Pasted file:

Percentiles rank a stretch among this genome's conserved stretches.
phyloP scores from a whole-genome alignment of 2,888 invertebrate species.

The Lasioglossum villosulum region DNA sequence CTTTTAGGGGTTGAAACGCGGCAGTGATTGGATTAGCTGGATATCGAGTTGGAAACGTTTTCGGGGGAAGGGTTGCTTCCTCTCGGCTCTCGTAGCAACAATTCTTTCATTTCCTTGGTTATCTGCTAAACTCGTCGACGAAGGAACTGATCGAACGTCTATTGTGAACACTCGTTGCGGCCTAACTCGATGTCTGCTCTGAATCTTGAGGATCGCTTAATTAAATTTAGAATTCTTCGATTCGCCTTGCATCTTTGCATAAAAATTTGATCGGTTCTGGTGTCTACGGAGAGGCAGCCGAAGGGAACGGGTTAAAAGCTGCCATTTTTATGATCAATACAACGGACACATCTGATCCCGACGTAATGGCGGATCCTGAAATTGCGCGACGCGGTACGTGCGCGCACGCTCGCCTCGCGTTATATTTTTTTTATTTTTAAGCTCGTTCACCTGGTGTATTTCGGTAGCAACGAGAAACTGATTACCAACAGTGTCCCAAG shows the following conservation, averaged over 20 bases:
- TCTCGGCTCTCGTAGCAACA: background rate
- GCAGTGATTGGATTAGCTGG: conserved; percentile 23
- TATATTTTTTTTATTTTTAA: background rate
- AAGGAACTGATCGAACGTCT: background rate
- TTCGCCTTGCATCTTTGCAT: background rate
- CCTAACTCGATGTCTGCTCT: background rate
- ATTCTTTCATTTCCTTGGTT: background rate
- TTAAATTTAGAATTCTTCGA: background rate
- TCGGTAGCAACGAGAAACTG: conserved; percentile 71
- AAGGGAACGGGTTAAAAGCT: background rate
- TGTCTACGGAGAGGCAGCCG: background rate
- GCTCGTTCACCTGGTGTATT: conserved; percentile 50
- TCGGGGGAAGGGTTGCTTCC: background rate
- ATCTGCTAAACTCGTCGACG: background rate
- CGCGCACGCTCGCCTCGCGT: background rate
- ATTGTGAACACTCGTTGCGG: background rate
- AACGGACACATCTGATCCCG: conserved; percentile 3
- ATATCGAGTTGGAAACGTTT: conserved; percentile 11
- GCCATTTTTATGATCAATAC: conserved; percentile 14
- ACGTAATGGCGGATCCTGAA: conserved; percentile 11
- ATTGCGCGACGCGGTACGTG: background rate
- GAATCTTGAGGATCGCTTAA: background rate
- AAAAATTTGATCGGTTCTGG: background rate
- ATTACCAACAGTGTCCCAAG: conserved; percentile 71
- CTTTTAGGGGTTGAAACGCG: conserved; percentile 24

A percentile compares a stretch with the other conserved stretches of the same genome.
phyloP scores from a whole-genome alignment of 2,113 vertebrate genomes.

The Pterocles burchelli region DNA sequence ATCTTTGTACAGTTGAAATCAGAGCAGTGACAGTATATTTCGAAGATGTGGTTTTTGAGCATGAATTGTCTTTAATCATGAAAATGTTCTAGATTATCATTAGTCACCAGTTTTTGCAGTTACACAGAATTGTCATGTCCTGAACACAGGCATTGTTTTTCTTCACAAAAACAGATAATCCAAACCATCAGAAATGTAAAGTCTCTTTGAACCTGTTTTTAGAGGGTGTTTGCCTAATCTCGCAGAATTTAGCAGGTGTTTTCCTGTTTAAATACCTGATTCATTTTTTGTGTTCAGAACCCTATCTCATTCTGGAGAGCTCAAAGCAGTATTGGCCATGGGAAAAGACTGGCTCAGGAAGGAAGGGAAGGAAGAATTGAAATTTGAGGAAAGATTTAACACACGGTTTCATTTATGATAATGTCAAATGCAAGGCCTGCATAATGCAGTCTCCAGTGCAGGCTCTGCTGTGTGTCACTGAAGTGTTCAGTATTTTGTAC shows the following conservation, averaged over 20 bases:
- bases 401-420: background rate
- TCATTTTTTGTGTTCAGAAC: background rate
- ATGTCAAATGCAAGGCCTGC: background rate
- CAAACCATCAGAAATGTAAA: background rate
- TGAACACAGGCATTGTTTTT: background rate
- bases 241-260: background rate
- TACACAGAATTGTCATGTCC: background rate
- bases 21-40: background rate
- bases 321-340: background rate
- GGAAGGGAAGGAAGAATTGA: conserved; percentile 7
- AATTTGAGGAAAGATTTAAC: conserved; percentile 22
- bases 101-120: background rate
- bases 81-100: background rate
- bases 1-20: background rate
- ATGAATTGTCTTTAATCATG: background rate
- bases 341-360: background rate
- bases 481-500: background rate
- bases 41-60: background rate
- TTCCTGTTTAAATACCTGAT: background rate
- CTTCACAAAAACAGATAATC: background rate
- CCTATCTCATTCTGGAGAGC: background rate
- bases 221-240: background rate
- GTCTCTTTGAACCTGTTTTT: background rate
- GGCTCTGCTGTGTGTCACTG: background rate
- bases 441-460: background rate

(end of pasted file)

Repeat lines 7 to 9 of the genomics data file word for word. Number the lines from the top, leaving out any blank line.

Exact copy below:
- AAGGAACTGATCGAACGTCT: background rate
- TTCGCCTTGCATCTTTGCAT: background rate
- CCTAACTCGATGTCTGCTCT: background rate